Schenectady Contract Provides New
Opportunities for Municipal Personnel

by Douglas Herbst, PSG

Schenectady Mayor Albert Jurczynski refers to it us “fear of the unknown.” Wastewater Plant Manager Paul LuFond characterizes it as “fear of change.” Whatever it was exactly there was plenty of it among the workers at the Schenectady wastewater treatment facility in 1991 when the city was establishing a public-private partnership. The workers spoke against the change, wrote letters and lobbied Even city management was, at the time, somewhat divided. Today, things are different.

Workers at Schenectady's wastewater treatment plant and others were up in arms when the city decided to establish a partnership with a private firm for plant operations and management back in 1991. Just recently, on the other hand, Schenectady's Mayor, City Council, and workers at the wastewater plant supported the continuation of this public-private partnership, resulting in a 5-year contract renewal. Lots have changed since 1991, basically all of it for the good. The once problem-plagued Schenectady treatment plant and biosolids composting plant are now model Facilities. Chronic odor problems have been addressed. City Council President Joe Notar says he hasn't been called with an odor complaint in more than five years. “The serious problems have been fixed and when there is an issue now, the private operator is very quick to respond.” in addition, the city has saved more than $2.5 million so far, union relations are excellent, and the former city workers who are working for the private firm are pleased with the arrangement.
That story should be encouraging for other municipalities considering establishing a public-private partnership for the operations and management of their water and wastewater facilities. Just as importantly, Schenectady's experience should also be encouraging for the municipal plant staffs currently working at these facilities.
Job security is the key question most municipal water or wastewater plant employees ask when first faced with the prospect of their city establishing a public-private partnership for facility operations.
Paul LaFond who was Senior Operations Supervisor at the Schenectady plant at the time the plant went to private operations, experienced first-hand the transition from public to private.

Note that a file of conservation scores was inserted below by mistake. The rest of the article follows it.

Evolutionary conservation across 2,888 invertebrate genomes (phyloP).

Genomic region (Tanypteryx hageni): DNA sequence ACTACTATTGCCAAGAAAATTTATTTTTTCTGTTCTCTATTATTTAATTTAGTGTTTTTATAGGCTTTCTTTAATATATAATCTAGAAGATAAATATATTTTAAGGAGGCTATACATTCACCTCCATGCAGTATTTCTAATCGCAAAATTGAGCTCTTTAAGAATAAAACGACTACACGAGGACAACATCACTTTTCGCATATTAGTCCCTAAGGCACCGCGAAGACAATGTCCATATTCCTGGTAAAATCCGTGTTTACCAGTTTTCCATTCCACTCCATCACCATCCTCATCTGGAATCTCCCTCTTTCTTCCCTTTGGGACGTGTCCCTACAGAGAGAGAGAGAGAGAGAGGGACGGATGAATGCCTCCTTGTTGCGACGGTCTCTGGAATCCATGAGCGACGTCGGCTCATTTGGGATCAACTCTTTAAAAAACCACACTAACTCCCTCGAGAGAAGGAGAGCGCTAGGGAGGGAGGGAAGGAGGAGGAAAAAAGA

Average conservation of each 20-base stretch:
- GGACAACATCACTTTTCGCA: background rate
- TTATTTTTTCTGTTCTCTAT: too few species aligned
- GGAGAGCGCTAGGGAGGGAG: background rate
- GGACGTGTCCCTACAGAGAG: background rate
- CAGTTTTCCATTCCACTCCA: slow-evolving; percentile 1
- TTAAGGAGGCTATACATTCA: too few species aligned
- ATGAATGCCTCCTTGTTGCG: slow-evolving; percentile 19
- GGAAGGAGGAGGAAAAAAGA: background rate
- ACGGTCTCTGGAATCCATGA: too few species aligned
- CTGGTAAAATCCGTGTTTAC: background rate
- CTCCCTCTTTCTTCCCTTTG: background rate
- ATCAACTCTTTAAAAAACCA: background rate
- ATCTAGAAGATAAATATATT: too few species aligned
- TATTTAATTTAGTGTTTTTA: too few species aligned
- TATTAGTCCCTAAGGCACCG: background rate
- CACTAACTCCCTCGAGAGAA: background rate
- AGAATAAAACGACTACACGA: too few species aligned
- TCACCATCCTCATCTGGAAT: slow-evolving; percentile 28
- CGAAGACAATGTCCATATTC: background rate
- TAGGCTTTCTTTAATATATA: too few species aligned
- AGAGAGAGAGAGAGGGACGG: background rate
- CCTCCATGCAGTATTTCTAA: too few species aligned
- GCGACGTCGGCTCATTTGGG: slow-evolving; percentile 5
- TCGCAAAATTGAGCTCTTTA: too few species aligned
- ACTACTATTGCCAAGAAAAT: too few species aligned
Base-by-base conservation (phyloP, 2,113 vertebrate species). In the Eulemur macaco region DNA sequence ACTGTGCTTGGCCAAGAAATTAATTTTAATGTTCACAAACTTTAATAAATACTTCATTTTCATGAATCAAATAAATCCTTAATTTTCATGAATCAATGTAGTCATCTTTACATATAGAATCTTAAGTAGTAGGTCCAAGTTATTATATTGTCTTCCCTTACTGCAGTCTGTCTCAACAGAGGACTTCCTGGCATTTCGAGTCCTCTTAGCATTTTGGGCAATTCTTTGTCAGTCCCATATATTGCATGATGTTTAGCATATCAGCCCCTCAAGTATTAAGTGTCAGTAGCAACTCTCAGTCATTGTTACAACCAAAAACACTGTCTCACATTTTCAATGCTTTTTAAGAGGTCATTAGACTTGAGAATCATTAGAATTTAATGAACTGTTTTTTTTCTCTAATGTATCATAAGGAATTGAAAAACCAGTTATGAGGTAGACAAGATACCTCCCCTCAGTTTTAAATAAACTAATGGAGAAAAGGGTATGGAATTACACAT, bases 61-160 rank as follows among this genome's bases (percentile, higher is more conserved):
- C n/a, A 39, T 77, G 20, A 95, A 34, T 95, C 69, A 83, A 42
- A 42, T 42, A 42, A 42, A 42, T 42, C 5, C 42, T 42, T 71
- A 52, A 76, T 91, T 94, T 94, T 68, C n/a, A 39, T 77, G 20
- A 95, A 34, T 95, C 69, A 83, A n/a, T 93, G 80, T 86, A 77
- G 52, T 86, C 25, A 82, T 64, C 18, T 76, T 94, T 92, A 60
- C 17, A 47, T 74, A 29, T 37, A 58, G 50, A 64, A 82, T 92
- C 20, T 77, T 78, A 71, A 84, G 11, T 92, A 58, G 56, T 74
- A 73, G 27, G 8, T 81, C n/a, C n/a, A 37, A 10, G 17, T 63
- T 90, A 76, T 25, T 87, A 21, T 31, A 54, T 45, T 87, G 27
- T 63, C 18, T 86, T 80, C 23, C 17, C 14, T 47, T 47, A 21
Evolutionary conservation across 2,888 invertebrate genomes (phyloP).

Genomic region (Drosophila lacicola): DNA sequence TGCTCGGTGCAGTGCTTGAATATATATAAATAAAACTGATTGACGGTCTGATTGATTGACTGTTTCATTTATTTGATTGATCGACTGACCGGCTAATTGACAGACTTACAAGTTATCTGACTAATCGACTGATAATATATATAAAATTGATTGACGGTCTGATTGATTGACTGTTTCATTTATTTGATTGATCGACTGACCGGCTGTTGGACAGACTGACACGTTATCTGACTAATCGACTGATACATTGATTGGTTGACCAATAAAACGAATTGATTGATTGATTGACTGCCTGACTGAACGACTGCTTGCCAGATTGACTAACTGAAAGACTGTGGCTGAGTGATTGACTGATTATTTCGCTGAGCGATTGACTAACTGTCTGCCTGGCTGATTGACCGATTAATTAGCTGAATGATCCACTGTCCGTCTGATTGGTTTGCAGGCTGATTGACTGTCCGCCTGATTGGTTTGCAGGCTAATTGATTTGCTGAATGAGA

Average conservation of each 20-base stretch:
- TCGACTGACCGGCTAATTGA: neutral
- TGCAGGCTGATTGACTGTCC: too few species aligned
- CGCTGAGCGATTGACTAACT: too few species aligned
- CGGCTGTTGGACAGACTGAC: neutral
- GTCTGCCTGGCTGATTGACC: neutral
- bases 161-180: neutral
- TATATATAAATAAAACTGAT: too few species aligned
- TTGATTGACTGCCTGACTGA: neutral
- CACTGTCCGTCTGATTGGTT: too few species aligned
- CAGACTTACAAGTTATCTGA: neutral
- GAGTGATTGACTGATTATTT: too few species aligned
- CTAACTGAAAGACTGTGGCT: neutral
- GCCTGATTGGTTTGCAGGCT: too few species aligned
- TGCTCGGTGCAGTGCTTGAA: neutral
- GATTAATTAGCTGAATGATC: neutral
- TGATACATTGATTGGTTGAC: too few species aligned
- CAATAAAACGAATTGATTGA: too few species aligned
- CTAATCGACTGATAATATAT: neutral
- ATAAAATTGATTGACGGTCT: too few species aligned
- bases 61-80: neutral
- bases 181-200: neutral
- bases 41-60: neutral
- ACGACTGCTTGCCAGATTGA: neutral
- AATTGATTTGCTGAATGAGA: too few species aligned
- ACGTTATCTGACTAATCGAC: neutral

“I had concerns that my job was going to be abolished,” says LaFond. “I wasn't sure if my pay was going to be the same. I have a family, children I wasn't sure my benefits were going to be there,” But the pay and benefits ended up being as good or better, and with the change came new opportunities for growth and advancement with the private firm opportunities that most cities simply cannot provide.
Protecting Workers' Interests
Most people are leery of change, particularly when it may affect their livelihood. Municipal plant workers are certainly no exception. Like Paul LaFond most workers at the Schenectady wastewater plant were by-and-large against going over to the private sector.
The new private partner offered jobs to all existing plant workers, with equal or better pay and benefits.
But although the city and the private firm did what they could to allay worker fears, one-fourth of them decided to use their seniority to “bump” down into some other municipal department. Many of these workers have seen the positive changes take place at the plant over the past five years and have systematically submitted employment applications to work for the private firm.
“Of the 10 workers who decided to stay with the city, five currently have job applications on file with PSG,” says LaFond.
What caused them to change their minds? For one thing, it is a much more harmonious, attractive place to work. Enhanced training and career development programs have had a positive effect. All the workers at the plant now have their certification, except for one employee who is currently being trained. The plant is neat, well-maintained, well landscaped, and virtually odor-free — a far cry of what it was prior to establishing the public-private partnership. And employees have expanded opportunities for growth and advancement.
“You go over to the plant and you can see the pride in the place, and themselves, that the workers have,” says Mayor Jurczynski. “It's obvious to me that morale is much improved.”
Change Often Good
Project Manager LaFond is an excellent example of how and why attitudes have altered. He was an outspoken opponent of contract operations, in part because it represented change, which is not something he seeks. He was born and raised in Schenectady. He has worked at the plant for 18 years. When he goes into a local restaurant for lunch, they just bring him “the usual.”
LaFond was pleasantly surprised, however, at the changes that immediately started taking place at the Schenectady plant once the day-to-day responsibility for running it was assumed by the private firm.
“PSG brought in some really top-flight people to study the problems in addition to a plant manager with extensive composting experience,” says LaFond. “Together, we got control of the situation in a very short time.” The Schenectady facility is now a model for other plants and LaFond himself, besides being recently promoted to Project Manager, has become something of a composting guru. “We've had people come here from all over to study our composting operation,” he says.
LaFond has had a number of other professional opportunities, within the PSG company and outside, but he has declined them. For the time being, at least, he'll stick with “the usual.”